Janet M. Bruner, MD:

Right.

Tacey Ann Rosolowski, PhD:

But—and it was year two—that first year you had gotten back and were attending at the Medical College of Ohio—that you made your discovery about pathology?

Janet M. Bruner, MD:

It was. It was. And in addition to that they had an option there, which really helped me a lot. They had an option of what they called a student clerkship in pathology. So you could interrupt your medical school education for a year after the second year and go for a year—spend a year in the Department of Pathology and work right alongside the first-year residents and essentially find out what it’s really about. I think it was a good thing to do that—

Tacey Ann Rosolowski, PhD:

Why did they do that? That seems like a very enlightened program.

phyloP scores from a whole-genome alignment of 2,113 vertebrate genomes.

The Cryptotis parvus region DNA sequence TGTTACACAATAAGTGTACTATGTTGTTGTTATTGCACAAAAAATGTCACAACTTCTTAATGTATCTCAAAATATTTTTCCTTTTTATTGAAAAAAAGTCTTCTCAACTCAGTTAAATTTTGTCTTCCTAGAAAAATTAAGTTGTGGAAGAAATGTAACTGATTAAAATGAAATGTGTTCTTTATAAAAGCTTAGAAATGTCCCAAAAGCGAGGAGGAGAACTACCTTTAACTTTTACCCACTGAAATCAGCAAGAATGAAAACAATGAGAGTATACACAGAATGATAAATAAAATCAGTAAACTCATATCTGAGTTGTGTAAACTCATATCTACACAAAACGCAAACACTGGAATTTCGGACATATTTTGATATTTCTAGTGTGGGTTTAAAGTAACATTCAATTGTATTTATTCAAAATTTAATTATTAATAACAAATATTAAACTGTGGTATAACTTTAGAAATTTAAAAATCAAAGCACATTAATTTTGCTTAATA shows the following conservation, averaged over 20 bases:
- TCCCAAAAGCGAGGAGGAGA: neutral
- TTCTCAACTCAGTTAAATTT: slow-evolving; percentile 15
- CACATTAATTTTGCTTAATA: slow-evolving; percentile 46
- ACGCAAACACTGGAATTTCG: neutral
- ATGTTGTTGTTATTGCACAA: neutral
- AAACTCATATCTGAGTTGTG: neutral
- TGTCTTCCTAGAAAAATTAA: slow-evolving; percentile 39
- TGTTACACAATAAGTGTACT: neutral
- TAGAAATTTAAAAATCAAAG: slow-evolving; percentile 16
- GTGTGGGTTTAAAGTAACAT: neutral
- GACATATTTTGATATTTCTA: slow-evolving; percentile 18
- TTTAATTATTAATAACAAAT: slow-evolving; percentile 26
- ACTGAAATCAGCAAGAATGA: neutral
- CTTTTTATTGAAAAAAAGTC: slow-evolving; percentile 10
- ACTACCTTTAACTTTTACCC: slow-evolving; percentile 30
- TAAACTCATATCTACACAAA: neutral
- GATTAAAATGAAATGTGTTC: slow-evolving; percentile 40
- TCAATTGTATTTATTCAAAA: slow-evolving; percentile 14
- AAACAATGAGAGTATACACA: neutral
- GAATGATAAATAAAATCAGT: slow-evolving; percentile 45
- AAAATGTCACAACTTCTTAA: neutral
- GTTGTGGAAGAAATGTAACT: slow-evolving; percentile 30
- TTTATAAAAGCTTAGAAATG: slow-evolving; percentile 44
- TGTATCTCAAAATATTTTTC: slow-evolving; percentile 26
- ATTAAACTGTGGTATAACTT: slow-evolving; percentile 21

Janet M. Bruner, MD:

They did it. I think what they did—I think it’s sort of a recruiting tool because if you think about it people who go to medical school—everybody knows what a pediatrician does. Everybody knows what a surgeon does. Everybody knows what an internist does because you see them, but no one knows what a pathologist does. So it’s like, “Oh, I think I like pathology, but what do they do?” It really gave me a chance to find out what pathologists do every day and whether I thought I would like to do that and at the time—that was during the Quincy era. Remember Quincy, the medical examiner?

Tacey Ann Rosolowski, PhD:

Right.

Janet M. Bruner, MD: